Two California Democratic legislators on Aug. 17 released a $7.4 billion transportation funding plan that would increase the state gas tax by 17 cents-per-gallon and the diesel tax by 30 cents-per-gallon, with both indexed to inflation. The proposal would also create a new $165 annual registration fee for zero-emission vehicles and implement some administrative changes and environmental streamlining.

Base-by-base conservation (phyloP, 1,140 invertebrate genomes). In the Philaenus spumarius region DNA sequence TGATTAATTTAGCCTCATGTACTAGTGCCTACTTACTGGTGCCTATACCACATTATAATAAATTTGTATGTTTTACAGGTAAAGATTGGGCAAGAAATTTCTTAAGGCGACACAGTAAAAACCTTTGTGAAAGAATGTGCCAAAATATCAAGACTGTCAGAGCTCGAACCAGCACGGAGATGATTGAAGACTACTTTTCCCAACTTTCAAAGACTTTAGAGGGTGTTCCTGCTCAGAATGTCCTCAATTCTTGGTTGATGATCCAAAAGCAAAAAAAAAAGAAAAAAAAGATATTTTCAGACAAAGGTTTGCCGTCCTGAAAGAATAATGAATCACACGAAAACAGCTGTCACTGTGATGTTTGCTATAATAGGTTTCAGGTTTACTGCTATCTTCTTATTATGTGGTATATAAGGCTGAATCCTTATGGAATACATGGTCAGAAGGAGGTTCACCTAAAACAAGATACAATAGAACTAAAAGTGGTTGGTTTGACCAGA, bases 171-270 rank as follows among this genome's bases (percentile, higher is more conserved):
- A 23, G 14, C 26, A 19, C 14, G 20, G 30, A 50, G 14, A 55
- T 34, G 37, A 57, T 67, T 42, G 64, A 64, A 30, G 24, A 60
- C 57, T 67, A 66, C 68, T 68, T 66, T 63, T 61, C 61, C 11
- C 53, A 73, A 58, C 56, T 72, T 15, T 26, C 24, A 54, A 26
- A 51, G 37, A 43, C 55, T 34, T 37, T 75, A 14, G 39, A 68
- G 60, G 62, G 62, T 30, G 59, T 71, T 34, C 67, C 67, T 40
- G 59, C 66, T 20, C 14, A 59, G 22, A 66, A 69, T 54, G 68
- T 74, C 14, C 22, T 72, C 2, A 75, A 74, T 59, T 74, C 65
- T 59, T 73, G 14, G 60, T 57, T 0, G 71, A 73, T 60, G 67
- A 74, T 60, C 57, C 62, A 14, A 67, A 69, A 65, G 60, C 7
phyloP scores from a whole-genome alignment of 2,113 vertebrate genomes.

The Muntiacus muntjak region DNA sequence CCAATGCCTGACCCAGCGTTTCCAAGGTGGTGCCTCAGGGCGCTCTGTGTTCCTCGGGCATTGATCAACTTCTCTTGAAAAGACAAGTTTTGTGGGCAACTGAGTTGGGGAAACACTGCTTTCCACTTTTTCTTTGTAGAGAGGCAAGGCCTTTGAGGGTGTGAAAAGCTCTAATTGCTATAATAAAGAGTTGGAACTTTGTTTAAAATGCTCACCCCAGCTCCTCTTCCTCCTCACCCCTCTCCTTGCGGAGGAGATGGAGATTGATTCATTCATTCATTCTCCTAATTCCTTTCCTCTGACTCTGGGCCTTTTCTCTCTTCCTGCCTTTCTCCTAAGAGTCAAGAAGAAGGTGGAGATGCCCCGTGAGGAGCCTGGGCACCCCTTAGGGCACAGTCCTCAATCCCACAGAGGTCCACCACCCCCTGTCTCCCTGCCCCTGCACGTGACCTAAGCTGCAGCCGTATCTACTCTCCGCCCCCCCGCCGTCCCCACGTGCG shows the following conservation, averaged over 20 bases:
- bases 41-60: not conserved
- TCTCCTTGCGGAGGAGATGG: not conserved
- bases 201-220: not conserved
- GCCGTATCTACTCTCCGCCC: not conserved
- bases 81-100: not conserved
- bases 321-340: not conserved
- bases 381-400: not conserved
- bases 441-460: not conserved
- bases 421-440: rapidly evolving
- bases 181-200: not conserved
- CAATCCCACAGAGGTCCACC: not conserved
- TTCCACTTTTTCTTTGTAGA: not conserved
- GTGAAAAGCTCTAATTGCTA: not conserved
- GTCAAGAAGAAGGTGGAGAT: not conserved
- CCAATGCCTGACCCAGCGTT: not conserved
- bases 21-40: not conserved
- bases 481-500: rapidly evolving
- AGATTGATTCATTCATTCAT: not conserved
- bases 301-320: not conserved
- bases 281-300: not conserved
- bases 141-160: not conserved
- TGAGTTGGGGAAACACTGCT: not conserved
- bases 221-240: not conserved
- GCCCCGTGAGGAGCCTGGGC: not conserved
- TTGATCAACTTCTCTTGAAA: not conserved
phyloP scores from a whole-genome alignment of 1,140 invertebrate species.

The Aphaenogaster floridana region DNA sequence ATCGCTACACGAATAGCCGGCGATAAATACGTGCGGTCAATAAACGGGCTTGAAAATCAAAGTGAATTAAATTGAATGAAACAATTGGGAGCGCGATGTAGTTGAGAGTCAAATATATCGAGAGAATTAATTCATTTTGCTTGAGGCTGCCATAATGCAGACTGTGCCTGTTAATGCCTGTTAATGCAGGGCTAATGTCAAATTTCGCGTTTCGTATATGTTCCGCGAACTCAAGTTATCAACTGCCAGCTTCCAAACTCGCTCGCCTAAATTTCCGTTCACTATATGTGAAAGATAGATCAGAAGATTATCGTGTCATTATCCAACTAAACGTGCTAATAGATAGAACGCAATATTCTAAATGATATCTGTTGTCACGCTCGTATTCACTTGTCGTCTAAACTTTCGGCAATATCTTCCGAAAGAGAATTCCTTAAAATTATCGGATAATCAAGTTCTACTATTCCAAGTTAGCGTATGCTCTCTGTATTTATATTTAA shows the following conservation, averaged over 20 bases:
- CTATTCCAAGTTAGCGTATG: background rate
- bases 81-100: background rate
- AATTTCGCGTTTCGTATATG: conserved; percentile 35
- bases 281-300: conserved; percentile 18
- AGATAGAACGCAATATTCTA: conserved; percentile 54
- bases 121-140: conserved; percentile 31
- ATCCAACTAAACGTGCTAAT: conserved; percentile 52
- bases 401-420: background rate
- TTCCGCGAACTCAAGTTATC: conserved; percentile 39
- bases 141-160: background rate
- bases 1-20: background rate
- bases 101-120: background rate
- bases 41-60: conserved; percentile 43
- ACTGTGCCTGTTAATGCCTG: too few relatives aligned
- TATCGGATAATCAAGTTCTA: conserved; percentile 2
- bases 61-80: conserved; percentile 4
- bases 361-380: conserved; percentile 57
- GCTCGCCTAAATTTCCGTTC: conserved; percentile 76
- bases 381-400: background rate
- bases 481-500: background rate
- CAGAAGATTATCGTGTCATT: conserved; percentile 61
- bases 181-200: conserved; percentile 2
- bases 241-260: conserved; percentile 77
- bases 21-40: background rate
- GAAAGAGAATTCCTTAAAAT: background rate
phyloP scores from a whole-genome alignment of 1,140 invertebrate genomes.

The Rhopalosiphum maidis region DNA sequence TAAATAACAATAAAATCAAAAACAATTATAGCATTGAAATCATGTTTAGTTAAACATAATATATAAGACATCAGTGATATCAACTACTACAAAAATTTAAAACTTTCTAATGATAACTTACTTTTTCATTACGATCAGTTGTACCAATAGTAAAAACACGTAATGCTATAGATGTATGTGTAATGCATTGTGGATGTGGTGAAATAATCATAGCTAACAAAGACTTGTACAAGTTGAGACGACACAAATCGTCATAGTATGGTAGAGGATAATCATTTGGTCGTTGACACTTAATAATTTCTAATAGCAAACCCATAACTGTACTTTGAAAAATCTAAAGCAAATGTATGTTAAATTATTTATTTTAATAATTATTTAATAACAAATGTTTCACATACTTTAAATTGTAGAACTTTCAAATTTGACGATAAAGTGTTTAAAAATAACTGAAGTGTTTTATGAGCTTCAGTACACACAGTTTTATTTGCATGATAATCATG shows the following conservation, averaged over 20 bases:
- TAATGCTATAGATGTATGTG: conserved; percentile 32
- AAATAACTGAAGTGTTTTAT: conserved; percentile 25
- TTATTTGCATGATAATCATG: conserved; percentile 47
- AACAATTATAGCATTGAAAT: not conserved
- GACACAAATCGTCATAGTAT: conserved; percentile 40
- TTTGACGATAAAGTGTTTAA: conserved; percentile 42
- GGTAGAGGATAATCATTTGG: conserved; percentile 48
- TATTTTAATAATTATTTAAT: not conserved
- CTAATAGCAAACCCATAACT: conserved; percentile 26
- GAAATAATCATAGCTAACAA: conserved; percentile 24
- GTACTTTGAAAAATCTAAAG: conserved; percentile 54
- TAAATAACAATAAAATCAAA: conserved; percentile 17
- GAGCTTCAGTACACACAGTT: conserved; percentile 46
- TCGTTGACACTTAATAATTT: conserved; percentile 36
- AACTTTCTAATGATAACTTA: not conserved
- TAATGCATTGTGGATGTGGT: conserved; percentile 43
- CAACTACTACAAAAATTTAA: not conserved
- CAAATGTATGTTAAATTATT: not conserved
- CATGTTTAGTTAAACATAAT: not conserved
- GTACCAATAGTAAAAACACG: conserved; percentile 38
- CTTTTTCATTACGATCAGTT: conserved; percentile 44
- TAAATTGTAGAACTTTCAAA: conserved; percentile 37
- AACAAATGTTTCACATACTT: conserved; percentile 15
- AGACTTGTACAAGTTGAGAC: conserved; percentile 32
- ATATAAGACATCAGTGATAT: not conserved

With state Republican lawmakers also turning their attention to solving California’s sizable transportation funding shortfall, there is the possibility of a special session after the Nov. 8 general election.
On the same day that the transportation funding proposal was unveiled, a new report analyzing California’s transportation infrastructure challenges was released by TRIP, a national transportation research group. The research found that deficient roads cost the state’s drivers $53.6 billion a year, with the average per-driver cost in the state’s largest urban areas ranging from $1,858 to $2,826 per year. To read TRIP’s full report, click here.